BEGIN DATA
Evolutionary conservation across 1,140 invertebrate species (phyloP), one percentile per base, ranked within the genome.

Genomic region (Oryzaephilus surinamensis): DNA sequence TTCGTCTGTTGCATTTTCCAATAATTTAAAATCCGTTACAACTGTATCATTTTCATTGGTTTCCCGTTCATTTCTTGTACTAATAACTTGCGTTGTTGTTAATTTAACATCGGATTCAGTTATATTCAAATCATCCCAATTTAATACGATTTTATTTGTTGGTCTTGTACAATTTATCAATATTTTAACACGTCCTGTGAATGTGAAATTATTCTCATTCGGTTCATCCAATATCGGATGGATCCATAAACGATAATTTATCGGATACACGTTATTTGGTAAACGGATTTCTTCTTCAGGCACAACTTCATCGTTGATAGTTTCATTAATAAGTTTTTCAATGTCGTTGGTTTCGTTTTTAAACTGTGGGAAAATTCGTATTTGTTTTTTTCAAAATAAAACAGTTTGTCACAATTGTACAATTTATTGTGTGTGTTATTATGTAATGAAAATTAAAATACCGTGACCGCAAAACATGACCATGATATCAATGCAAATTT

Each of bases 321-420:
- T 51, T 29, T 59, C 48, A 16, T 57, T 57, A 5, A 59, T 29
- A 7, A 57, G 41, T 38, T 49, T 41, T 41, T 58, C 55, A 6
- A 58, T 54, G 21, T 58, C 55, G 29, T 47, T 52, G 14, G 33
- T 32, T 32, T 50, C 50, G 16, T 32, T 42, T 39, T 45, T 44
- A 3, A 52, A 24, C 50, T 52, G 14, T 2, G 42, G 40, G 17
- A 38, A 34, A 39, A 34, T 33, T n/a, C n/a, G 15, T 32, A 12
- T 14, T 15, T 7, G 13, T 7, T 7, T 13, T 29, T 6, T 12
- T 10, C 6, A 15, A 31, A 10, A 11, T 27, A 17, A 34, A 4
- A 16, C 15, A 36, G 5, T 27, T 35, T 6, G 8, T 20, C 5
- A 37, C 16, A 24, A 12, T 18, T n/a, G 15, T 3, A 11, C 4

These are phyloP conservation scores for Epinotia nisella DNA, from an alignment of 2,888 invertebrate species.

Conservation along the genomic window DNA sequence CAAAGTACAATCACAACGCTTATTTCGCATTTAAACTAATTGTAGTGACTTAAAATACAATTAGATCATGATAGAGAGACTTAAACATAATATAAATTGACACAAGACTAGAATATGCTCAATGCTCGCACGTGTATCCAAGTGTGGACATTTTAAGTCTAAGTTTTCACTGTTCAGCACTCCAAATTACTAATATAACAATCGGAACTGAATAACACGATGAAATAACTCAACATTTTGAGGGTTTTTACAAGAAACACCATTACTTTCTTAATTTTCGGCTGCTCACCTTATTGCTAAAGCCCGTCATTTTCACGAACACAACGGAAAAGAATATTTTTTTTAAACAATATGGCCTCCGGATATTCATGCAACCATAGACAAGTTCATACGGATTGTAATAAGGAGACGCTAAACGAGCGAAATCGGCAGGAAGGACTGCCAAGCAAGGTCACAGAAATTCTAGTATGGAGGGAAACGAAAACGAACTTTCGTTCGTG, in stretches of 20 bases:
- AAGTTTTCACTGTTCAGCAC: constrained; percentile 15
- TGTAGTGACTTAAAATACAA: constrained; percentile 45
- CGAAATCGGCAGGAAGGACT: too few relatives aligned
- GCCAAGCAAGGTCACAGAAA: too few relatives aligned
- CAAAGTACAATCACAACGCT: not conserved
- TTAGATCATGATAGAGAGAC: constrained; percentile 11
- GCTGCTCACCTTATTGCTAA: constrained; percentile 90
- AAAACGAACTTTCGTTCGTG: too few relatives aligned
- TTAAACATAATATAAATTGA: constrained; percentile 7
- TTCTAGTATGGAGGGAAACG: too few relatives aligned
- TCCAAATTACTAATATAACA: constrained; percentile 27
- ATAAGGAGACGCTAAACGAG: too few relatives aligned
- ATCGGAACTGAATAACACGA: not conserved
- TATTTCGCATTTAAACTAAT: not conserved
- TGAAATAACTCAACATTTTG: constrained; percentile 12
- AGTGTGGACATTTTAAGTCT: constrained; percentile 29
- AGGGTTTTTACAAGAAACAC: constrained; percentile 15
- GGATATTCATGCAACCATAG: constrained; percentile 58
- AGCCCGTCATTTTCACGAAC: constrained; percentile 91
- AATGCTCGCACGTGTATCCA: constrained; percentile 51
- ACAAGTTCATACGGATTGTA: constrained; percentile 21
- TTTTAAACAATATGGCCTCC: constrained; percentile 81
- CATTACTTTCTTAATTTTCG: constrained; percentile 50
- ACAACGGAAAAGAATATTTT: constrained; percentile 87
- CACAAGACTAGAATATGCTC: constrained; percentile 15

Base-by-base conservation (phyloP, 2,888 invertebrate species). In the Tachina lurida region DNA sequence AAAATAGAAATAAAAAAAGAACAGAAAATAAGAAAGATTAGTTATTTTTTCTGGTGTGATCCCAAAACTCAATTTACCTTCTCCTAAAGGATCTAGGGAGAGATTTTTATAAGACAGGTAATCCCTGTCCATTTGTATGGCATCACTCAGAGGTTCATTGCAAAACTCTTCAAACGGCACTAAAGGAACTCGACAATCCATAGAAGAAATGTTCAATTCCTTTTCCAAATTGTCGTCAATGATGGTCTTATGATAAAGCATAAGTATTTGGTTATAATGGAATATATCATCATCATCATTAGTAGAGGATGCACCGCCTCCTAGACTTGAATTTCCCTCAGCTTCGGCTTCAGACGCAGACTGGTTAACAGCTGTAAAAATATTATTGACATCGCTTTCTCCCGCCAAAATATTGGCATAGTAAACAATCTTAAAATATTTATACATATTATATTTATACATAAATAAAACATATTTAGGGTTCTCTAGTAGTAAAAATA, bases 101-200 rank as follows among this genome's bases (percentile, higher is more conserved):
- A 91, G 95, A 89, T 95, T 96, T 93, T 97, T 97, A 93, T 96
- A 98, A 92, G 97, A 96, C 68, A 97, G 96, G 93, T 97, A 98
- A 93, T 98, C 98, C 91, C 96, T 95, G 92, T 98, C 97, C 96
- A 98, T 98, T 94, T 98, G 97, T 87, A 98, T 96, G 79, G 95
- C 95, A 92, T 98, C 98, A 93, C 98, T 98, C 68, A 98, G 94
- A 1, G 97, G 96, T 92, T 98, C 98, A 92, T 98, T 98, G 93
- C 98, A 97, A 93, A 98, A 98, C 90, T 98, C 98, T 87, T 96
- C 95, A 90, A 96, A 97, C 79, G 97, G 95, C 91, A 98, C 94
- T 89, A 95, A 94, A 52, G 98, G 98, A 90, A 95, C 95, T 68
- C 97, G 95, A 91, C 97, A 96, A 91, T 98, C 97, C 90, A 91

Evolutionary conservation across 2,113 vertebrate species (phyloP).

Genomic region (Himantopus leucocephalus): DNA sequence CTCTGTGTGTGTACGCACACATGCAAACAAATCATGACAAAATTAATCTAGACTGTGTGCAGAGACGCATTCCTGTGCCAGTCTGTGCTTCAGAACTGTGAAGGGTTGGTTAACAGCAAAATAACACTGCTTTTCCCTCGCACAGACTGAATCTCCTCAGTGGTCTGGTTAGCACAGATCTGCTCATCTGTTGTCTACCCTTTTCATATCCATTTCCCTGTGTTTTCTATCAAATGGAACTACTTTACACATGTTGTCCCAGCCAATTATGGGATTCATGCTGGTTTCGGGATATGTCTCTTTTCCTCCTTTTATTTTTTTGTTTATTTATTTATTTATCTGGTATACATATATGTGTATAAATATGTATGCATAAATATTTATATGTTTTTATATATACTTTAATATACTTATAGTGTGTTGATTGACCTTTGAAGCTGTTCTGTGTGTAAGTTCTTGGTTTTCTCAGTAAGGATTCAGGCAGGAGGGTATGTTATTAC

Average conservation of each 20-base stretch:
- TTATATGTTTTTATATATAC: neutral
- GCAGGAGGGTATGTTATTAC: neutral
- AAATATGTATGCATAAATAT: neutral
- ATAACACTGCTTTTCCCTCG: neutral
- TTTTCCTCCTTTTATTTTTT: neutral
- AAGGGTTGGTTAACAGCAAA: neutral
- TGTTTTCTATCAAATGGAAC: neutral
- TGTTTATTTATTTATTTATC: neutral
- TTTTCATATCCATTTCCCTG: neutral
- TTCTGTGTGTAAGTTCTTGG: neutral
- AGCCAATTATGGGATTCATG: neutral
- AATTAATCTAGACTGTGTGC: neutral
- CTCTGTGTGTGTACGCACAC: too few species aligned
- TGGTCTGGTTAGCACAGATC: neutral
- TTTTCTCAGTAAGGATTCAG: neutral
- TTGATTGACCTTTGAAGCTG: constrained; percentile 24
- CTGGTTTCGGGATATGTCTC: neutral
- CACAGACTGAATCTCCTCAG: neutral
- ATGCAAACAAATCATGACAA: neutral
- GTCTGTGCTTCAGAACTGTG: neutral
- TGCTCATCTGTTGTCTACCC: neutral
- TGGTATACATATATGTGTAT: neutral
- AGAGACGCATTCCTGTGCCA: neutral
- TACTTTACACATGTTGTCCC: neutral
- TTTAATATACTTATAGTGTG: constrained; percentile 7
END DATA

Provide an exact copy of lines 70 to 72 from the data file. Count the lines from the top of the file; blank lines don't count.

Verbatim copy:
- TTGATTGACCTTTGAAGCTG: constrained; percentile 24
- CTGGTTTCGGGATATGTCTC: neutral
- CACAGACTGAATCTCCTCAG: neutral